This point holds especially true for the project I am currently working on, which has only a simple email contact form. I do not want a valid, human client to have to tackle entering a captcha image or solving a math problem just o send the company a contact. So I set about reading about ways to catch spam on the server side.
The solution that i’ve come up with marries two fairly old concepts together with some fairly simple logic (the success of this is untested, however I think it should be fairly effective – time will tell.. and i’ll keep people posted here)
The two techniques I will be using are: timestamping and honeypots.
So what are they?
The concept of timestamping involves sending a timestamp to the form and storing it in a hidden field, effectively allowing us to know when the form was rendered. This is useful for two reasons:
1) We can check that the user spent a reasonable amount of time filling out hte form. The theory here is that the user is unlikely to instantly post the form, however a spam bot that has scraped the data down willvery quickly be able to scrape out the form fields and post the page. So: for example in this current project, my contact form is asking for a name, email, subject and message. A human cant type these into a form in less than say 5-10 seconds, so when the form is submitted i can check the timestamp in the hidden field against the current time and thus reject a submission that is too rapid.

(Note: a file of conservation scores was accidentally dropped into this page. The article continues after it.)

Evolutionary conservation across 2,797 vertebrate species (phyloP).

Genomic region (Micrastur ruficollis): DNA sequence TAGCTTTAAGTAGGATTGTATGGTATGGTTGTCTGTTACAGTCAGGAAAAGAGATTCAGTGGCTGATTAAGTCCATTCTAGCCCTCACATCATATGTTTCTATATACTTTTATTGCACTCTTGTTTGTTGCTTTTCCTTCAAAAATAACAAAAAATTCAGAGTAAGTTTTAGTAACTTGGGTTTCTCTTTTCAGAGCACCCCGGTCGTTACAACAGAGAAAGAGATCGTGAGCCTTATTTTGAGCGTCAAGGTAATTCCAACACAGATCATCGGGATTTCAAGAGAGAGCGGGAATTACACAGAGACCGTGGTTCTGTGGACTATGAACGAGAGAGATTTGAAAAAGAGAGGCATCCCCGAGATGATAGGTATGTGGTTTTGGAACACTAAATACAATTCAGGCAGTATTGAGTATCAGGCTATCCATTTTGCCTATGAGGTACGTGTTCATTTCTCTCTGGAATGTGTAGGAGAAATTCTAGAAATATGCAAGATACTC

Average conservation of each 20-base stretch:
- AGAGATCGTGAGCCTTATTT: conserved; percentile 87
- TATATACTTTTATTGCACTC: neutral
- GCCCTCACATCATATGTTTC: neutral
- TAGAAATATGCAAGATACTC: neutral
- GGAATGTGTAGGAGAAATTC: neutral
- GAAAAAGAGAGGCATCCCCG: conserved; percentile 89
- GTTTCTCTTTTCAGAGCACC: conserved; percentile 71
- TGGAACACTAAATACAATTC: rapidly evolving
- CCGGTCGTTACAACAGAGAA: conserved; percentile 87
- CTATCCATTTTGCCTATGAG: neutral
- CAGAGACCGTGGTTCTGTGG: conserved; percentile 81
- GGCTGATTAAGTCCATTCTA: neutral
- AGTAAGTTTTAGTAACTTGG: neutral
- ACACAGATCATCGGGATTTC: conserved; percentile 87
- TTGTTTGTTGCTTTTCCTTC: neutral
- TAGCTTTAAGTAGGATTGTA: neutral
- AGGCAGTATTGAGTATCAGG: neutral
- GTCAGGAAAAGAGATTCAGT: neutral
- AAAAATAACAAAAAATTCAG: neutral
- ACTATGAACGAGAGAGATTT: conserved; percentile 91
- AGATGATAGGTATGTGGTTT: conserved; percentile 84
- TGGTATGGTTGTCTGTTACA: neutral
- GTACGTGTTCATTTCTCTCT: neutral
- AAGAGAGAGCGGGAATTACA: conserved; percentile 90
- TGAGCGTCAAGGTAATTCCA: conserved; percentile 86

2) We can force the form to expire after say 1 hour, provide the user with a simple message that says something like “sorry, the form has expired.. please try again”.
Obviously the too fast time would depend on the size of the form that you are requiring them to fillout.
The secret here also is to NOT redirect to the form page, but to store the form values they have created into session, so that we can provide a link saying click here to re-submit the form, and explaining that the client needs to wait 10 seconds before sending the form.
Honeypots are used to trick spambot engines into telling us they are a spam bot. Basicallly the logic is as follows: a spambot tries to guess the values for the inputs in a form when it submits it. SO: if we use CSS to completely hide a honeypot text field, then the spambot is likely to try and guess a value for that field – then we assume that any submission with a value in that field is a bot, and display a message suggesting as much, if they are not a bot, we allow them to click a button to submit the form – this should in theory prevent a bot successfully submitting the form.
Time will tell how well these two techniques will work together to cut back on spam. If anyone is interested, i could probably tidy up the django code and release it as an app for people to play with…